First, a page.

Main water valve hidden in wall - I assume?

9 Replies

I have a 1935 house that has the water pipes coming out of a common center wall to the kitchen on one side and bathroom on the other side of the wall. I assume the main water valve is behind the wall on both sides, before it tees off to the kitchen, bathroom, and water heater. I'm doing a minor renovation of the house now, is it worth busting open the wall behind the water heater to locate the main water shutoff valve?

The water heater, kitchen sink, and bathroom all have their own valves so I don't think I need to worry about it. But I currently have no way to replace a valve if I wanted to. This probably falls under the category of if it's not broke, don't fix it. Thanks.

While I have never owned something built that long ago, my main shutoff has always been out near the street somewhere. This is so if there is an emergency, the water department can run through and shut if off without needing access to your home.

You should call your water company and ask them. I have bought 2 homes now where I couldn't find the main shutoff and both times they sent someone out to locate it for me free of charge.

@Andrew Schrader

@Nathaniel Hovsepian

So, there's the utility shut off, located usually by the street, and then often an inside main shutoff, sometimes 2 of them, on both sides of the meter.  In your case, if you can't see the incoming main pipe, that'd make me at least evaluate the feasibility of getting that access, installing a shut off valve if not there, and leaving access for future use.

Where's your meter?  Usually that's a logical place for your in house shut off valve.

If it cost me more than $500 to do this work, I'd just buy the utility stopbox tool and keep that handy (on site, labeled in a safe spot), going outside to use if needed.  At least with the local water utility here, you can buy the same tool they use at the municipal supply house.

Main shutoff valve should be either at your water meter or at the point where it comes through the basement wall. 

it's more in the category of find that valve and make sure it works before you have a major issue and can't turn off the water. 

You're in a cold climate there so no telling where the shut off is. Outside somewhere buried under 4 feet of snow may not be a practical location.

@Andrew Schrader

No, this problem falls under the category of getting this straighted out RTFN. You did the right thing by posting, Andrew.

Find that valve. If this property is in an urban environment, then you're going to have a buried water main outside in the street usually in the front of the house but sometimes in the back. The water will come in to a street shut-off valve. Then the water line will come in to a meter situated inside the property. Right after that valve will be the main shutoff valve. That's the most common setup.

If this is not an urban environment and you have water coming in from a well, then your setup doesn't include the same arrangement. It could be somewhere else, but this is not my wheelhouse and I know what I don't know. I'm pretty sure you would have seen a water meter if one was in your property, but you didn't mention one.

If you're buying houses from this era, you should already have a working relationship with a local experienced plumber. If you don't, starting to build that relationship should be another RTFN objective. Start calling other investors and asking them for recommendations for smaller plumbing service providers in your area. What you do not want is the residential call service where they send out a "plumbing tech" who shows up in a van and has to get on his phone back to an actual plumber sitting in an office somewhere to ask the time of day, let alone anything about plumbing. You also don't want the local giant who advertises $99 clog removals aggressively on every bus, billboard, and park bench to build a residential empire with a customer list full of homeowners and no landlords.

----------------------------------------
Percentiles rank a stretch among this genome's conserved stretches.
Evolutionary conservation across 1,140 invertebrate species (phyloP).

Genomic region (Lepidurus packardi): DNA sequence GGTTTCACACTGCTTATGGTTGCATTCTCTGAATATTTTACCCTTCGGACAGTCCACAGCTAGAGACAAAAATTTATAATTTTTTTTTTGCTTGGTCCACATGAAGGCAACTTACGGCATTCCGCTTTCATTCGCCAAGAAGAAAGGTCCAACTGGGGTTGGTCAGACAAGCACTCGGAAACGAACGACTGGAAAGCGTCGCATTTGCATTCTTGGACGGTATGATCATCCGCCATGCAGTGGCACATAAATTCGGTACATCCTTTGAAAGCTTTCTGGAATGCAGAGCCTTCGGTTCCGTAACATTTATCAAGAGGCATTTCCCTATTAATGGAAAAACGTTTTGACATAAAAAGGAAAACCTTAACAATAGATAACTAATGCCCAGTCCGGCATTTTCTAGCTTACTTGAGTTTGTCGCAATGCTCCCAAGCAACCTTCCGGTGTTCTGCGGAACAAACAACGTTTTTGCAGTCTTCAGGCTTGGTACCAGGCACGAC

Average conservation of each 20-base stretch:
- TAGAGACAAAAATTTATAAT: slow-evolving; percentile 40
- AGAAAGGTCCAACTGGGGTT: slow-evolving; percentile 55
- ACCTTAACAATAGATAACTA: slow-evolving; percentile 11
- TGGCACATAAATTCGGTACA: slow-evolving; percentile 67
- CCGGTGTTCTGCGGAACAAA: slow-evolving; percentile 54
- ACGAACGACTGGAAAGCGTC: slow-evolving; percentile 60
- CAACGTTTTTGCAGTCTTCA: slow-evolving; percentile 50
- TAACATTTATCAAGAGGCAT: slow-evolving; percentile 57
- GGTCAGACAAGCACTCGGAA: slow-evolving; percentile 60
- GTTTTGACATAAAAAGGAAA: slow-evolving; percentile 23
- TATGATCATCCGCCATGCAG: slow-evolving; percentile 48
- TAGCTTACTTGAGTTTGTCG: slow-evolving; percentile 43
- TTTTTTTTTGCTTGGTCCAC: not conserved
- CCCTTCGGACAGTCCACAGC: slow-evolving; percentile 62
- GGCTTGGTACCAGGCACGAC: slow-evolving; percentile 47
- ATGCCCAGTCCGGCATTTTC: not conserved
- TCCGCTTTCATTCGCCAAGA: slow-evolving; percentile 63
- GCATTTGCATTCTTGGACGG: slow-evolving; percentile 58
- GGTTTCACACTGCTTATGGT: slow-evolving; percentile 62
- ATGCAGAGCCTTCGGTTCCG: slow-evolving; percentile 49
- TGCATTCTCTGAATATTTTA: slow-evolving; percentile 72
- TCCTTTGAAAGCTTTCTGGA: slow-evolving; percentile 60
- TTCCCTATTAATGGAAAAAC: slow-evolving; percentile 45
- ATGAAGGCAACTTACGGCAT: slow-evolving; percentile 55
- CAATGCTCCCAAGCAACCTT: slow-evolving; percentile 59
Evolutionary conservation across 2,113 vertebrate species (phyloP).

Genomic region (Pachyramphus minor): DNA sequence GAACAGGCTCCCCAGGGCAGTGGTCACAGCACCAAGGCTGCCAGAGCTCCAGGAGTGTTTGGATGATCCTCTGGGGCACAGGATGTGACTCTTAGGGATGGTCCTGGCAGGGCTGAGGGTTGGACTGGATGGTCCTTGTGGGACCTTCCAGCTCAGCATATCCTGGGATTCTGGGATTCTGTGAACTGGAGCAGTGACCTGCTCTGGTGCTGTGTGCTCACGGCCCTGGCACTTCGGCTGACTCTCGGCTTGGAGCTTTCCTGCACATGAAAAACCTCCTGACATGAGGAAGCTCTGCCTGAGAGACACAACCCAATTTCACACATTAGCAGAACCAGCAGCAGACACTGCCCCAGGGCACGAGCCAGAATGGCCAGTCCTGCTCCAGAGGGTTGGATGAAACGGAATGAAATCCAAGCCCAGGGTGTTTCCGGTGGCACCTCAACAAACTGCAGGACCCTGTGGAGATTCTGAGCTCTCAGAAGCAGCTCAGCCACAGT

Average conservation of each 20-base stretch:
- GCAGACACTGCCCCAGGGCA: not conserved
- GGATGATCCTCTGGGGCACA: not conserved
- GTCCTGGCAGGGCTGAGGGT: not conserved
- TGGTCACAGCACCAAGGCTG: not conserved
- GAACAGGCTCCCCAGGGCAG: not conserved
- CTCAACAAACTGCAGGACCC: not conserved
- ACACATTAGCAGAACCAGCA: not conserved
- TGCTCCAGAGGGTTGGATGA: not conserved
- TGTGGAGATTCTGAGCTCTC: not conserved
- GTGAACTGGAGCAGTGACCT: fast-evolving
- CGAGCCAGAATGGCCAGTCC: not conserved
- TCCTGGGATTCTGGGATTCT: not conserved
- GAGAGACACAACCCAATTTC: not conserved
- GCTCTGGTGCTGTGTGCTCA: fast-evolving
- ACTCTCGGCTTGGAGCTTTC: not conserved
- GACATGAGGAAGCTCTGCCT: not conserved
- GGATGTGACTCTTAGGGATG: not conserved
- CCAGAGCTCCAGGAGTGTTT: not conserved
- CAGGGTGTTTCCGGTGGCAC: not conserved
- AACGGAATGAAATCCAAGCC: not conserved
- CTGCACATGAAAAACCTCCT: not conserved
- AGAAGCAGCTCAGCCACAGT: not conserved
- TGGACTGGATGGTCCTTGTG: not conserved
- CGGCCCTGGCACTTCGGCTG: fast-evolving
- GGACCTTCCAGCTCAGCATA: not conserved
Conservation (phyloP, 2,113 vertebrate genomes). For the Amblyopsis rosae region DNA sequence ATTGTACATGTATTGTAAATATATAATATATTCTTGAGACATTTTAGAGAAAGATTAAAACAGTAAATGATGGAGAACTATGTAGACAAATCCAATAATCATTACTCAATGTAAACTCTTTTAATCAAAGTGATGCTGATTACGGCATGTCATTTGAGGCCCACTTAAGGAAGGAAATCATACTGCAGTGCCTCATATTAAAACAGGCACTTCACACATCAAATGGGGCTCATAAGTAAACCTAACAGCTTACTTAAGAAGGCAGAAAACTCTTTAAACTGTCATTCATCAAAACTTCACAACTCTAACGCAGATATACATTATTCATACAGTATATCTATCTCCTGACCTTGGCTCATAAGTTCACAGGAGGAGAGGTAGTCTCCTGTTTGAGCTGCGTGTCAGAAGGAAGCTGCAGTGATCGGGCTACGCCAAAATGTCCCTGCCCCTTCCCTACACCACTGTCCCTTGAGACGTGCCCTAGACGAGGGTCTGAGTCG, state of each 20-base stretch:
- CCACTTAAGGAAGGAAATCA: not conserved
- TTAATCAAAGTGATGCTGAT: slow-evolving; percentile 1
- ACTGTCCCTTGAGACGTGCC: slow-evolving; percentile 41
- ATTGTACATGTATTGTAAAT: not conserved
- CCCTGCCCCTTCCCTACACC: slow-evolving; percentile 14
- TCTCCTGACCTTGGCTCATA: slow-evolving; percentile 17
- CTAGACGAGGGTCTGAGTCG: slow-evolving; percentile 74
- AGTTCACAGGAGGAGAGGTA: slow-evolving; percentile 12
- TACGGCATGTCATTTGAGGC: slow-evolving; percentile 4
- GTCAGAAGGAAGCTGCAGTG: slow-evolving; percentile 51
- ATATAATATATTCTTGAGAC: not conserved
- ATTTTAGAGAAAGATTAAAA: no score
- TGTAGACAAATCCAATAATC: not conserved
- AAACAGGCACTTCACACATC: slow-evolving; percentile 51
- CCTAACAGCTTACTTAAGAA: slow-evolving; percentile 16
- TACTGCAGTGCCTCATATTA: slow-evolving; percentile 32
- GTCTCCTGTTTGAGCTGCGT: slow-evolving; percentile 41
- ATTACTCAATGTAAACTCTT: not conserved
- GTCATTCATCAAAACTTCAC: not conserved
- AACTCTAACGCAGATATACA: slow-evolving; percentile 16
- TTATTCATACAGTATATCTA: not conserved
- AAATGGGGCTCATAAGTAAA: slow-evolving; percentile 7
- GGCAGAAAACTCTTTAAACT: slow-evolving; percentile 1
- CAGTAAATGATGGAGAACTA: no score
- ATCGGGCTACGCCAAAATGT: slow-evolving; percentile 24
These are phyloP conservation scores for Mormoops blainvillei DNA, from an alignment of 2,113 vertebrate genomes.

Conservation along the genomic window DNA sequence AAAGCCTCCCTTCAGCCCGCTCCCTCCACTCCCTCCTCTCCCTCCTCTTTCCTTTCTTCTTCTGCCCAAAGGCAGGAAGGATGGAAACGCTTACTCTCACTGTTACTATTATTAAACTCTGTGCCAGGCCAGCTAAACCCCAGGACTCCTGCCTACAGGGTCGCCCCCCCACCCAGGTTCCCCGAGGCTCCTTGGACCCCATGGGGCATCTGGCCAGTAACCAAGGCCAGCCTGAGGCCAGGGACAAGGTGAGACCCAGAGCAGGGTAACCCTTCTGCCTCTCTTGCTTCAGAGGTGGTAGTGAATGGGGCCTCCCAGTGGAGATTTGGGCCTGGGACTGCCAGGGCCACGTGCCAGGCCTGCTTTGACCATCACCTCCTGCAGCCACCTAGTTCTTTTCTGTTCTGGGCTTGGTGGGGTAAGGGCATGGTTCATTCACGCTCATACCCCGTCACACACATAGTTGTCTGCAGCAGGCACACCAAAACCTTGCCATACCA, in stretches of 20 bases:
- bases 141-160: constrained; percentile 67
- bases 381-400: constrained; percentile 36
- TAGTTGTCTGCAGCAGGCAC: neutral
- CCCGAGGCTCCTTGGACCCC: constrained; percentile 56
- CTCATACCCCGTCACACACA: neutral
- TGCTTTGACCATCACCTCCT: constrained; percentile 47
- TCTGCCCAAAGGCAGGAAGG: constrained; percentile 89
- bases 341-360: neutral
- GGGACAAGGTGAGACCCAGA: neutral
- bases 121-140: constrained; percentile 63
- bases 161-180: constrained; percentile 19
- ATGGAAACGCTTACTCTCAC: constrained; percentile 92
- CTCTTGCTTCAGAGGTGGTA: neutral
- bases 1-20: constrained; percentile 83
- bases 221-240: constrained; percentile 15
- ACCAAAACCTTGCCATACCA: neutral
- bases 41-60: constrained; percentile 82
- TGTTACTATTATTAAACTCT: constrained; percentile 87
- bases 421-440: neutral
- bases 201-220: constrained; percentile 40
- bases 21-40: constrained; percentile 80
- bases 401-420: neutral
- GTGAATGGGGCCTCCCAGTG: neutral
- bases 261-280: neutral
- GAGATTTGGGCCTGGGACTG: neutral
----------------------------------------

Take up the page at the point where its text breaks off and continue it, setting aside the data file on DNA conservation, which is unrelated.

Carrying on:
@Andrew Schrader hmm.. is it worth busting the wall out to locate the shut off valve? I would say definitely not, unless you are replacing pipe. Jim K had some good recommendations. If you want to be hands on, check the recommended areas. If you still can’t find a shut off, don’t assume it’s buried in a wall, as that would be very unlikely to do, unless the wall is covering something that used to be open. Plumbers don’t put shut off valves where they will be permanently enclosed in drywall ever. I wouldn’t assume they were that dumb back then, but then again I haven’t seen the rest of the house. You should call a plumber per Jim’s recommendation.

The property is a quadplex with 2 single family houses on it. The quadplex has a normal common main and each unit main. Both single family house don't have a main shutoff. It's in a small town, we don't have water meters. I receive 2 water bills so I assume there's a second sidewalk water main for the 2 single family houses but I don't know that for sure. I don't have any immediate need to shut the main off but trying to be prepared. Installing one would require opening a wall/ floor and most likely re-routing some plumbing to install one. I could do it myself with PEX.

I assume the houses do not have individual main shutoffs inside them and rely on the sidewalk main. There are both built on block foundations and the water just comes through the wall/ floor in multiple locations to their destinations. You can't see where the one line enters the house and tees off. There's only 1' under the floor until the dirt so access it's ideal. I can't easily identify the piping layout with a small boroscope.

I'll start with a call to the local water dept and work with them to locate the sidewalk main and my possible house mains.

My primary residence in a nearby larger town has a normal water main inside with the water meter, so I'm familiar with that traditional setup.